22 January 2024

Obesity is linked to an increased risk of developing monoclonal gammopathy of undetermined significance (MGUS), according to a new analysis.

Research, published in Blood Advances, found being obese was associated with 73% increased odds of having MGUS, compared with individuals within normal weight ranges.

Researcher Dr David Lee, of Massachusetts General Hospital, said: “While significant advancements have been made in therapeutics for multiple myeloma, it remains an incurable disease, often diagnosed after patients have already experienced end-organ damage. It's preceded by premalignant conditions including MGUS.”

Between February 2019 and March 2022, the research team enrolled 2,628 people from across the USA who had a high risk of developing multiple myeloma, based on self-identified race and family history of haematologic malignancies.

Participants were screened for MGUS using mass spectrometry.

After controlling for age, sex, race, education, and income, the team found that being obese was associated with 73% increased odds of having MGUS.

This association remained unchanged when accounting for physical activity. However, highly active individuals – who were defined as doing the equivalent of running or jogging 45-60 minutes per day or more – were less likely to have MGUS even after adjusting for BMI class.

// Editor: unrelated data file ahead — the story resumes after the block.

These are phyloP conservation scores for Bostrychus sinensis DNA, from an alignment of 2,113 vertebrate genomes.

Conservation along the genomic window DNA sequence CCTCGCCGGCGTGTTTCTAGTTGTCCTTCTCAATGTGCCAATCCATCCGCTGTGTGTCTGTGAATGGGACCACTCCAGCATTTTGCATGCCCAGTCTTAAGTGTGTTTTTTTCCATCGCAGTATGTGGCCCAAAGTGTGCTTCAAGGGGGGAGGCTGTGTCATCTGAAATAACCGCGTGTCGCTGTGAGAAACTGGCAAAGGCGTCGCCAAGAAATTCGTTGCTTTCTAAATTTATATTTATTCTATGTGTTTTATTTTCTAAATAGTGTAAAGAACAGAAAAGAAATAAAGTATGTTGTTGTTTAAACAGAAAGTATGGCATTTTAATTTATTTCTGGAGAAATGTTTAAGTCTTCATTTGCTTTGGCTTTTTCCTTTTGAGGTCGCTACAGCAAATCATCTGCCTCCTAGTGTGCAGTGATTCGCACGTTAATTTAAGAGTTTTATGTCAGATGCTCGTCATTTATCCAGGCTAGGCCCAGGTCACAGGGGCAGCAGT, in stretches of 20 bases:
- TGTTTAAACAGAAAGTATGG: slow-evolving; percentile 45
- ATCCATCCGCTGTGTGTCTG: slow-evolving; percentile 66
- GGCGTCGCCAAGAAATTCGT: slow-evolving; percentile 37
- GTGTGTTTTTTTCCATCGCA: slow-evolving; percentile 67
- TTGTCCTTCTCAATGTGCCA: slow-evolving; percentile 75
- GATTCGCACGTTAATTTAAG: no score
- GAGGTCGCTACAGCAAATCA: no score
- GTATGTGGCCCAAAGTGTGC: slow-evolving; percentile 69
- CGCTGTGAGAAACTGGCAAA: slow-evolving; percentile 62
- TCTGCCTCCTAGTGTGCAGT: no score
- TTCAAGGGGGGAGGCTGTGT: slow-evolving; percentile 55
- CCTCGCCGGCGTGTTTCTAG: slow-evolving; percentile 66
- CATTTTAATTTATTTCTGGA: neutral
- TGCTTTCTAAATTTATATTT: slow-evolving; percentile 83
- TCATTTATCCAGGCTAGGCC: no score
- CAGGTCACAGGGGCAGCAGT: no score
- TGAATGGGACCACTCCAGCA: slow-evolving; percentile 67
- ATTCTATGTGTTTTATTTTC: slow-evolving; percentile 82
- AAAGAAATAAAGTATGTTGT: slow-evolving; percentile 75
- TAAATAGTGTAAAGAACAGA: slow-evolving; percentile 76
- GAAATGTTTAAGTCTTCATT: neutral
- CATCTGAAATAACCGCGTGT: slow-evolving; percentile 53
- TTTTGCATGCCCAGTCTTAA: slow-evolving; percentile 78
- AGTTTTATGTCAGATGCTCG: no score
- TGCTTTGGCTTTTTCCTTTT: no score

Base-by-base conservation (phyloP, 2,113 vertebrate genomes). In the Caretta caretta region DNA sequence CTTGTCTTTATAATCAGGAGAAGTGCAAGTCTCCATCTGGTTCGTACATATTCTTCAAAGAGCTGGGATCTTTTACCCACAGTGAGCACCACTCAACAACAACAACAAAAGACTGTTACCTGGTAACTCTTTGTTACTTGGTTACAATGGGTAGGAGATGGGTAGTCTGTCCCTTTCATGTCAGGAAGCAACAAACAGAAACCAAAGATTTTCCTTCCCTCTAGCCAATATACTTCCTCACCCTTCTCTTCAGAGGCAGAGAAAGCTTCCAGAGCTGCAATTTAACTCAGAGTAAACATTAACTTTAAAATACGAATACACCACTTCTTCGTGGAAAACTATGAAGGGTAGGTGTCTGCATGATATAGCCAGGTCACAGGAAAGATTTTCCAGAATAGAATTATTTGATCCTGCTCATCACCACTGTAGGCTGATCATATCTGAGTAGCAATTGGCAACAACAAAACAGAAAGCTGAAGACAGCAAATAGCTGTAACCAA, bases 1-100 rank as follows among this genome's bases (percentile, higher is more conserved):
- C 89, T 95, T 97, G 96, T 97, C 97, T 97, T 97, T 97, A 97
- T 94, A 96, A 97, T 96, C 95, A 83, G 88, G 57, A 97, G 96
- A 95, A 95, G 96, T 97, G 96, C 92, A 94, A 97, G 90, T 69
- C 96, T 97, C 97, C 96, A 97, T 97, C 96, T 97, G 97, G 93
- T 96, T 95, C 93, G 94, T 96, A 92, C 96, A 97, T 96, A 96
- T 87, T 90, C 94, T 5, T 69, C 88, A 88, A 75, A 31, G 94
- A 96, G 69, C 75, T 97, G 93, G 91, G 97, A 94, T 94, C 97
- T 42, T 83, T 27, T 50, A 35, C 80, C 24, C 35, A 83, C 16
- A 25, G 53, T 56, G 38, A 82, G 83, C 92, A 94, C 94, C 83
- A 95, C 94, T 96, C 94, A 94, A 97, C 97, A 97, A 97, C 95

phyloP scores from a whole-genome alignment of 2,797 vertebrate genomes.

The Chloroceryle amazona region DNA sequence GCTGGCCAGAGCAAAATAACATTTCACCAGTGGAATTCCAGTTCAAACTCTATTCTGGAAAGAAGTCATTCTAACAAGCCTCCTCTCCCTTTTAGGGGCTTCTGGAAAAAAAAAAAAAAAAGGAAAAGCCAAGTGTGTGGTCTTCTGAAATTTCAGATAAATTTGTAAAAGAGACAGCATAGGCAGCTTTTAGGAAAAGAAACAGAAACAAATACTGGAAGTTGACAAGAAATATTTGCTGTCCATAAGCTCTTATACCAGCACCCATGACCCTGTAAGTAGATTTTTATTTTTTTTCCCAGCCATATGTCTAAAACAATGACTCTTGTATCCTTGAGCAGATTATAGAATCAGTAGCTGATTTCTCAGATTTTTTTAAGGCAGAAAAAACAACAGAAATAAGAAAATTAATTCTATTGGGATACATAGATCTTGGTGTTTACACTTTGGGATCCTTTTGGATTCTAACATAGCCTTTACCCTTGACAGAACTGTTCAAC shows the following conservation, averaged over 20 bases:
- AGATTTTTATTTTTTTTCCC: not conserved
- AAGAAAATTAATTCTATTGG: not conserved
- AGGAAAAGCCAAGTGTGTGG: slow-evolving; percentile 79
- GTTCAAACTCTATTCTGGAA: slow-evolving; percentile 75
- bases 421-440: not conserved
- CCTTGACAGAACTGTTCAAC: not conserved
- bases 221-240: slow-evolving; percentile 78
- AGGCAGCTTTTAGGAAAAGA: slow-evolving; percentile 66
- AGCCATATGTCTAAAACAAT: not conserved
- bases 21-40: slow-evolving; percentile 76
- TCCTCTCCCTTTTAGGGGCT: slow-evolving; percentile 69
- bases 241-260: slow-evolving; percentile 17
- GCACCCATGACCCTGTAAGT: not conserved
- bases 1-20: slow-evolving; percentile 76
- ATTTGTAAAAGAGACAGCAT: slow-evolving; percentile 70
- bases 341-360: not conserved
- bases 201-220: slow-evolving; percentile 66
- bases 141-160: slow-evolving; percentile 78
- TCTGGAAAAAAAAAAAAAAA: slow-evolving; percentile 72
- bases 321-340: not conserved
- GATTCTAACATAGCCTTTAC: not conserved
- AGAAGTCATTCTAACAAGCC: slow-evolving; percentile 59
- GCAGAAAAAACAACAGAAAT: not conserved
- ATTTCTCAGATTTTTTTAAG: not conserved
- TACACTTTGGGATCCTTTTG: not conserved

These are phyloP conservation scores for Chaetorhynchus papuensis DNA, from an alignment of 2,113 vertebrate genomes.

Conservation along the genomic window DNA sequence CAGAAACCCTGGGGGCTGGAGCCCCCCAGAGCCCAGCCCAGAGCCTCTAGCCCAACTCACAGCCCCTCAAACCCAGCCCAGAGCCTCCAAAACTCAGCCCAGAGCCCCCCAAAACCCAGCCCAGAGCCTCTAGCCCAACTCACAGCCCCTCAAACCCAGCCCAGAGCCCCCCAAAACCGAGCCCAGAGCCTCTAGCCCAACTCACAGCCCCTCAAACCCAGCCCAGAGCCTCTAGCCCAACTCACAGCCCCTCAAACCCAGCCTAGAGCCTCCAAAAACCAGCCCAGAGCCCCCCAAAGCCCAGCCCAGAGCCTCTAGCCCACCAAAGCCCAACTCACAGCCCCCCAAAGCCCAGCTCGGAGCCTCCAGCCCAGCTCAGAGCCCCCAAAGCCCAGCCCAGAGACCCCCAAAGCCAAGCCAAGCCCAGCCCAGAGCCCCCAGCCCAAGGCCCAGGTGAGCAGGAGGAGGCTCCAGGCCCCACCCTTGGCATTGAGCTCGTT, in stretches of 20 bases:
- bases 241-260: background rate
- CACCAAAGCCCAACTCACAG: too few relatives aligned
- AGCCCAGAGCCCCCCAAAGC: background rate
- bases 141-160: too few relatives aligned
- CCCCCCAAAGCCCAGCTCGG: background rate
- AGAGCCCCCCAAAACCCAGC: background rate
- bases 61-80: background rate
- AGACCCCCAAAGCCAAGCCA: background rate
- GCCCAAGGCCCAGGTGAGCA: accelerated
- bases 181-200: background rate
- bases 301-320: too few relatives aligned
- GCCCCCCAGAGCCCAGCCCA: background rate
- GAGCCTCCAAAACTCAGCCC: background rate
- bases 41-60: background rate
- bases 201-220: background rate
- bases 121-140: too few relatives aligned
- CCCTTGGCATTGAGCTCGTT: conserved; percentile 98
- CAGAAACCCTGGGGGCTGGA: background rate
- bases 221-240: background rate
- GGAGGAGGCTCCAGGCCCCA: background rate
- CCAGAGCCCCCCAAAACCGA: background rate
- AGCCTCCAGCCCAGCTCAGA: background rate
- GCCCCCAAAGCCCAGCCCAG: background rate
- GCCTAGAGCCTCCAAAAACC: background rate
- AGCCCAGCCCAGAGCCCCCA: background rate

Those who reported heavy smoking and short sleep were more likely to also have detectable levels of MGUS.

The authors of the cross-sectional study say there are limitations and despite finding a strong correlation between MGUS, obesity, and lifestyle factors, they do not have enough evidence to assume causation.

The researchers now aim to validate these findings in other study cohorts, including individuals who are followed longitudinally, to further explore the mechanisms through which obesity and other modifiable risk factors might influence the development and progression of MGUS.

Dr Lee said: “These results guide our future research in understanding the influence of modifiable risk factors, such as weight, exercise, and smoking, on cancer risk.

“Before we can develop effective preventative health strategies to lower the risk of serious diseases like multiple myeloma, we first need to better understand the relationship between MGUS and potentially modifiable risk factors like obesity.”


Lee DJ, El-Khoury H, Tramontano AC, Alberge JB, Perry J, Davis MI, Horowitz E, Redd RA, Sakrikar D, Barnidge D, Perkins MC, Harding S, Mucci L, Rebbeck TR, Ghobrial IM, Marinac CR. (2024) “Mass spectrometry-detected MGUS is associated with obesity and other novel modifiable risk factors in a high-risk population.” Blood Advances, doi: 10.1182/bloodadvances.2023010843

Link: https://ashpublications.org/bloodadvances/article/doi/10.1182/bloodadvances.2023010843/507117/Mass-spectrometry-detected-MGUS-is-associated-with

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